France – daily existence and social customs

France - daily existence and social customs important currents could

The literature from the twentieth century was notable because of its openness to nonnative authors: the Irish author Samuel Beckett, for example, the Czech expatriate Milan Kundera, the Russian emigrant Andreï Makine, and Chinese exile Gao Xingjian have created major works in French. Georges Simenon and Marguerite Yourcenar, both born in Belgium in 1903, were considered French authors, though they frequently resided outdoors France. The postcolonial literature from the late 20th and early 21st centuries offered insights in to the tensions of mix-cultural identity by Francophone authors from North Africa, sub-Saharan Africa, and also the Caribbean.

The whole shebang of French playwrights have enjoyed worldwide popularity of centuries, in the 17th-century comic theatre of Molière towards the 19th-century cabaret productions referred to as Grand Guignol. In theatre within the 20th and 21st centuries three important currents could be discovered. Traditional playwriting was transported on usually by Jean Anouilh, Claudel, Jean Giraudoux, Henry de Montherlant, and Camus, but experimentation with form and content also developed. Before The Second World War, Jean Cocteau particularly made his mark (as did to some lesser degree Claudel), but innovation included Fernando Arrabal, Arthur Adamov, Beckett, Jean Genet, and also the Romanian exile Eugène Ionesco. Because the 1950s producers also have made an essential contribution to theatre Roger Planchon, Jean-Louis Barrault, Peter Brook, Marcel Maréchal, and Ariane Mnouchkine particularly have shared both in creating new works and revitalizing traditional ones.

Philosophy and critique usually have performed a main part in French intellectual and cultural existence. The Surrealist movement, brought by André Breton, amongst others, flourished within the 1920s and ’30s. Existentialism both in Christian and atheist forms would be a effective pressure within the mid-twentieth century and it was championed by Sartre, Étienne Gilson, Gabriel Marcel, and Camus (though he rejected the label). More broadly, Roman Catholicism and Marxism in orthodox or revised forms have influenced a lot of creative authors, such as the Roman Catholic Georges Bernanos and Sartre, who had been a Marxist of the sort. Because the 1950s, new critique, which started with structuralism—itself largely inspired through the anthropological work of Claude Lévi-Strauss in Mythologiques, 4 vol. (1964–71), and Tristes Tropiques (1955)—has challenged the monopoly from the historic method of pieces of art and particularly literature. Not restricted to literary critique, structuralism was an essential element of philosophy among proponents for example Louis Althusser. Typically the most popular expression of the approach was possibly the job of Roland Barthes, including Mythologies (1957), but his work fragmented into various branches—linguistic, genetic, psychobiographical, sociocultural—each using its exponents and disciples more and more embroiled in academic, and frequently abstruse, debate. Following around the heels of structuralism, poststructuralism was connected with your figures as Jacques Derrida, Michel Foucault, Jacques Lacan, Julia Kristeva, Giles Deleuze, Hélène Cixous, Luce Irigaray, and Jean-François Lyotard. Other philosophers of latest note include André Glucksmann, Bernard Henri-Lévy, and Michel Serres. (For more discussion, see French literature.)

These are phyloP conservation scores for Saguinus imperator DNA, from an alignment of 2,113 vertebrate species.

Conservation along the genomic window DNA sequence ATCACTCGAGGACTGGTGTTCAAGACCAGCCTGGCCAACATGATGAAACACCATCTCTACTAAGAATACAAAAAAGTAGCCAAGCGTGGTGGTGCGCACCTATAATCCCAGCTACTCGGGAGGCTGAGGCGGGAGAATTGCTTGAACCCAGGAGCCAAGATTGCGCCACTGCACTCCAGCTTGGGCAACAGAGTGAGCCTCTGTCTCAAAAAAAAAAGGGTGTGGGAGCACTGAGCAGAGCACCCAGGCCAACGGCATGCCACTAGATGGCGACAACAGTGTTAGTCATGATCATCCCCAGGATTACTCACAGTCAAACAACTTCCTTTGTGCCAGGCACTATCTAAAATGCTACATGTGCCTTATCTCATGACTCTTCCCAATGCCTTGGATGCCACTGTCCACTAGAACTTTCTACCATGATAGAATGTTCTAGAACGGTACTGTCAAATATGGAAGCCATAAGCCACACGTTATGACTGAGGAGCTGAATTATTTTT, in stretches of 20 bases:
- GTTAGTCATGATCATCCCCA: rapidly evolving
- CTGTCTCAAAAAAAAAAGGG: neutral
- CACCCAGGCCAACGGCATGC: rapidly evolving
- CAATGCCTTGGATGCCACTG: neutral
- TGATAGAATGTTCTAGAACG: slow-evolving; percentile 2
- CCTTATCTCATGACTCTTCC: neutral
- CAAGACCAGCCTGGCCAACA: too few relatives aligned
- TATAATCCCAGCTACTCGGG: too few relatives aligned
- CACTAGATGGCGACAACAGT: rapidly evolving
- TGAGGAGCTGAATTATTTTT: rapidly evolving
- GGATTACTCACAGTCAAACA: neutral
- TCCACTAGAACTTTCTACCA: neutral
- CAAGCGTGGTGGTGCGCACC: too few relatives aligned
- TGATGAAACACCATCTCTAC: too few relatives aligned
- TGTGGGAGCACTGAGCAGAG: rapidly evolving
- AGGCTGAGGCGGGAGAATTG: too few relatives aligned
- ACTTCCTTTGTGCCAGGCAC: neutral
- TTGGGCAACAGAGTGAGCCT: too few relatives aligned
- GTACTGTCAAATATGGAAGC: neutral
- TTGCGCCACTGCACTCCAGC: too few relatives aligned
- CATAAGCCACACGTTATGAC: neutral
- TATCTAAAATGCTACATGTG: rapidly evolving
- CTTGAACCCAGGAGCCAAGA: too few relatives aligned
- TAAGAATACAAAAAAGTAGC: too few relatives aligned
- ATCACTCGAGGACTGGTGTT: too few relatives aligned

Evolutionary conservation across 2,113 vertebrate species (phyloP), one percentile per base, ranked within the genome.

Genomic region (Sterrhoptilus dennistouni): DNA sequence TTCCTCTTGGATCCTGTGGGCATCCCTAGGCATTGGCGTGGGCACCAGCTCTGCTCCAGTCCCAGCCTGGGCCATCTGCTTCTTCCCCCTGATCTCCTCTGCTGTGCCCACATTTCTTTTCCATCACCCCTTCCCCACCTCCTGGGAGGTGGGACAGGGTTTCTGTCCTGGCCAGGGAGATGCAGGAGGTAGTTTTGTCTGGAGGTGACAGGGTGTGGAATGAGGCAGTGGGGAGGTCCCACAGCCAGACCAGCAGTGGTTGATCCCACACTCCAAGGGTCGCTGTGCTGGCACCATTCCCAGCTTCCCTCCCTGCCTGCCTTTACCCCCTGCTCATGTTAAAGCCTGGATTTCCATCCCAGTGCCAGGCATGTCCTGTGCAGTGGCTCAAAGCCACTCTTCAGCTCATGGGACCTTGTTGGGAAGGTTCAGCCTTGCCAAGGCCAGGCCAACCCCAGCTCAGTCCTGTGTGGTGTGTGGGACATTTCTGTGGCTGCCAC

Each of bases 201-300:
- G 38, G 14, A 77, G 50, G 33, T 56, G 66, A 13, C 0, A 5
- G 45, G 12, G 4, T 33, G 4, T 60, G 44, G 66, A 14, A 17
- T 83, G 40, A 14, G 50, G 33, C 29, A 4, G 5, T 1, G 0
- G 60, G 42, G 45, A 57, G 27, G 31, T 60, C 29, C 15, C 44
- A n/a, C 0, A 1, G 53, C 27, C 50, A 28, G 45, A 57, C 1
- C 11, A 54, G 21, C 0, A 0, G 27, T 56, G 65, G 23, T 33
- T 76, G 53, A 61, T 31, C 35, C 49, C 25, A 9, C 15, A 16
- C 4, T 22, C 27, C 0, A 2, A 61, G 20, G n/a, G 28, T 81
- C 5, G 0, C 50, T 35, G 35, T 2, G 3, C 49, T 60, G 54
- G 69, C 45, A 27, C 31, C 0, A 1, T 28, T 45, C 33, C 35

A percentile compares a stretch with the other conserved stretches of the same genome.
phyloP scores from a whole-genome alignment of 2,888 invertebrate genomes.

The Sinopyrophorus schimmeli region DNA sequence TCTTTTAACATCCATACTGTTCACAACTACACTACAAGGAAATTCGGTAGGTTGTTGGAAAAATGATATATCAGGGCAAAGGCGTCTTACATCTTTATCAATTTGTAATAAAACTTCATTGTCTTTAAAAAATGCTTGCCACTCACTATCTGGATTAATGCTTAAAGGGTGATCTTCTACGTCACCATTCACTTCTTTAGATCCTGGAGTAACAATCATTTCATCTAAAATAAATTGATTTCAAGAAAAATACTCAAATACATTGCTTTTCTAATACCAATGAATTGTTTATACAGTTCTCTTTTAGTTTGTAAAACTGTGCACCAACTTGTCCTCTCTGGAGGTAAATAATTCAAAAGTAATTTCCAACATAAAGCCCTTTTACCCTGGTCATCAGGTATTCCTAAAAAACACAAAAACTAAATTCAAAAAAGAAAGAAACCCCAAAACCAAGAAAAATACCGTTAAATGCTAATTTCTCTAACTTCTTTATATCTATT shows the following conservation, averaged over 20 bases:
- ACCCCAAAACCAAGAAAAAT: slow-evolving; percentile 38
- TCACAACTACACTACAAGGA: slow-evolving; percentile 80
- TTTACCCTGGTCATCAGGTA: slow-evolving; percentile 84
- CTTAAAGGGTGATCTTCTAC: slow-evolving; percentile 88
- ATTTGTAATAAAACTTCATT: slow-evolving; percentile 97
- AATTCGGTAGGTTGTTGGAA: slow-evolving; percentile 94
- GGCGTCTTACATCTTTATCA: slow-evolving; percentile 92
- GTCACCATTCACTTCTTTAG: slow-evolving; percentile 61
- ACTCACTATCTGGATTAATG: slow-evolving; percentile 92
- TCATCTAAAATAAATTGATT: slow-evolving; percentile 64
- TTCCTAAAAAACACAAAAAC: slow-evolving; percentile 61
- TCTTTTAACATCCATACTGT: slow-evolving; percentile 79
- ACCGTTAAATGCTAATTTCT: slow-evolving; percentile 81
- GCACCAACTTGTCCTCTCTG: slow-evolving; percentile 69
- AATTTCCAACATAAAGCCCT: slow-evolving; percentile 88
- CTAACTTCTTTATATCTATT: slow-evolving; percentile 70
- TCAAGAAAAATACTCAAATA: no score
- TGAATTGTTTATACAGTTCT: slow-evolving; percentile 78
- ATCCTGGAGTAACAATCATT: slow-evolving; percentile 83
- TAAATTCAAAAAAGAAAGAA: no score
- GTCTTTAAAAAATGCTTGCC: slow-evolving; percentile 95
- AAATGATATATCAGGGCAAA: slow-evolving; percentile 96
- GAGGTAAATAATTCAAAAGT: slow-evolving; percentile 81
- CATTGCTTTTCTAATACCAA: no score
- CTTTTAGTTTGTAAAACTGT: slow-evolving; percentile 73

France - daily existence and social customs itself largely inspiredResourse:

French Lifestyle and Traditions


Duff Clem: "Saint-Nicolas" is only celebrated in Alsace-Lorraine and in Belgium, not in every region of France.

SuperFrenchgirl: La fête des rois has actually a christian background. The "fève" used to represent the baby Jesus, and the goal was to search for the baby like the 3 wise kings did in the New Testament. The one who finds him gets to become a "king" or a "queen". \n\nIt then got all commercial and the traditionnal baby Jesus has soon been replaced by famous movie characters. But for christian families this celebration still has this meaning.

CastelDawn: Halloween doesn't really grow in popularity in France true enough. I think that the whole thing to go door to door isn't really flying with people there. Plus the first of November is the day of the dead, a time of mourning so..

Koozomec: La fête des rois (the kings celebration) or épiphanie takes place on the first sunday of the year.

osez111: Saint Patrick is for Irish, why the F/H celebrate this in france?

Koozomec: +osez111 For the party and the beer 🙂 but it happens only in the brit pubs in the big cities. I guess it's marginal like halloween.